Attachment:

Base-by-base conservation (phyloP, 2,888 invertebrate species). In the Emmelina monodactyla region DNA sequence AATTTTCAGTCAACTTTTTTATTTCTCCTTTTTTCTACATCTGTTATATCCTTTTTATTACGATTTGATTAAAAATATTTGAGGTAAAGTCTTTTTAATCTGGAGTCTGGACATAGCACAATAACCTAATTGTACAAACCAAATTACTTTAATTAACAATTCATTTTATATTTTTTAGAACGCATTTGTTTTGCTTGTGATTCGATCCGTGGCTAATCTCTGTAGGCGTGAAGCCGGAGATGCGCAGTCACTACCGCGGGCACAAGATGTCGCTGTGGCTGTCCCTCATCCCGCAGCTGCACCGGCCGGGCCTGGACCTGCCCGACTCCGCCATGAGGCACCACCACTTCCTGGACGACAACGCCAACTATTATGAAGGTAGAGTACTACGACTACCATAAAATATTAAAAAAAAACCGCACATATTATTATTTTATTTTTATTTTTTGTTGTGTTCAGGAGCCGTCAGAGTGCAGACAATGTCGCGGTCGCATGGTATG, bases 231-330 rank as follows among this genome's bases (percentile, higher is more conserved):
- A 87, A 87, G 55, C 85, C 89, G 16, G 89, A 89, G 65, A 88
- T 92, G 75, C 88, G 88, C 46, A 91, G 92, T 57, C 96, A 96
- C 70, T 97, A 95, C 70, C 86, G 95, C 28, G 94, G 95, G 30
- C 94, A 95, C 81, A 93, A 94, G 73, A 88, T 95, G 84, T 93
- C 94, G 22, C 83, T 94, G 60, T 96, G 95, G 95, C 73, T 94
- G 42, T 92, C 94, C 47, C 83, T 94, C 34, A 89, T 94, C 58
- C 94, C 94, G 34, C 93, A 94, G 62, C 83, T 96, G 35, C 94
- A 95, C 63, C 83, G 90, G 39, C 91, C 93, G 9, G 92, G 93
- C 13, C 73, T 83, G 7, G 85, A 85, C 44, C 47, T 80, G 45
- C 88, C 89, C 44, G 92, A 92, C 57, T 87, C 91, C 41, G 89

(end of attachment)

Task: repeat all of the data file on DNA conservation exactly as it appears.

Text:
Base-by-base conservation (phyloP, 2,888 invertebrate species). In the Emmelina monodactyla region DNA sequence AATTTTCAGTCAACTTTTTTATTTCTCCTTTTTTCTACATCTGTTATATCCTTTTTATTACGATTTGATTAAAAATATTTGAGGTAAAGTCTTTTTAATCTGGAGTCTGGACATAGCACAATAACCTAATTGTACAAACCAAATTACTTTAATTAACAATTCATTTTATATTTTTTAGAACGCATTTGTTTTGCTTGTGATTCGATCCGTGGCTAATCTCTGTAGGCGTGAAGCCGGAGATGCGCAGTCACTACCGCGGGCACAAGATGTCGCTGTGGCTGTCCCTCATCCCGCAGCTGCACCGGCCGGGCCTGGACCTGCCCGACTCCGCCATGAGGCACCACCACTTCCTGGACGACAACGCCAACTATTATGAAGGTAGAGTACTACGACTACCATAAAATATTAAAAAAAAACCGCACATATTATTATTTTATTTTTATTTTTTGTTGTGTTCAGGAGCCGTCAGAGTGCAGACAATGTCGCGGTCGCATGGTATG, bases 231-330 rank as follows among this genome's bases (percentile, higher is more conserved):
- A 87, A 87, G 55, C 85, C 89, G 16, G 89, A 89, G 65, A 88
- T 92, G 75, C 88, G 88, C 46, A 91, G 92, T 57, C 96, A 96
- C 70, T 97, A 95, C 70, C 86, G 95, C 28, G 94, G 95, G 30
- C 94, A 95, C 81, A 93, A 94, G 73, A 88, T 95, G 84, T 93
- C 94, G 22, C 83, T 94, G 60, T 96, G 95, G 95, C 73, T 94
- G 42, T 92, C 94, C 47, C 83, T 94, C 34, A 89, T 94, C 58
- C 94, C 94, G 34, C 93, A 94, G 62, C 83, T 96, G 35, C 94
- A 95, C 63, C 83, G 90, G 39, C 91, C 93, G 9, G 92, G 93
- C 13, C 73, T 83, G 7, G 85, A 85, C 44, C 47, T 80, G 45
- C 88, C 89, C 44, G 92, A 92, C 57, T 87, C 91, C 41, G 89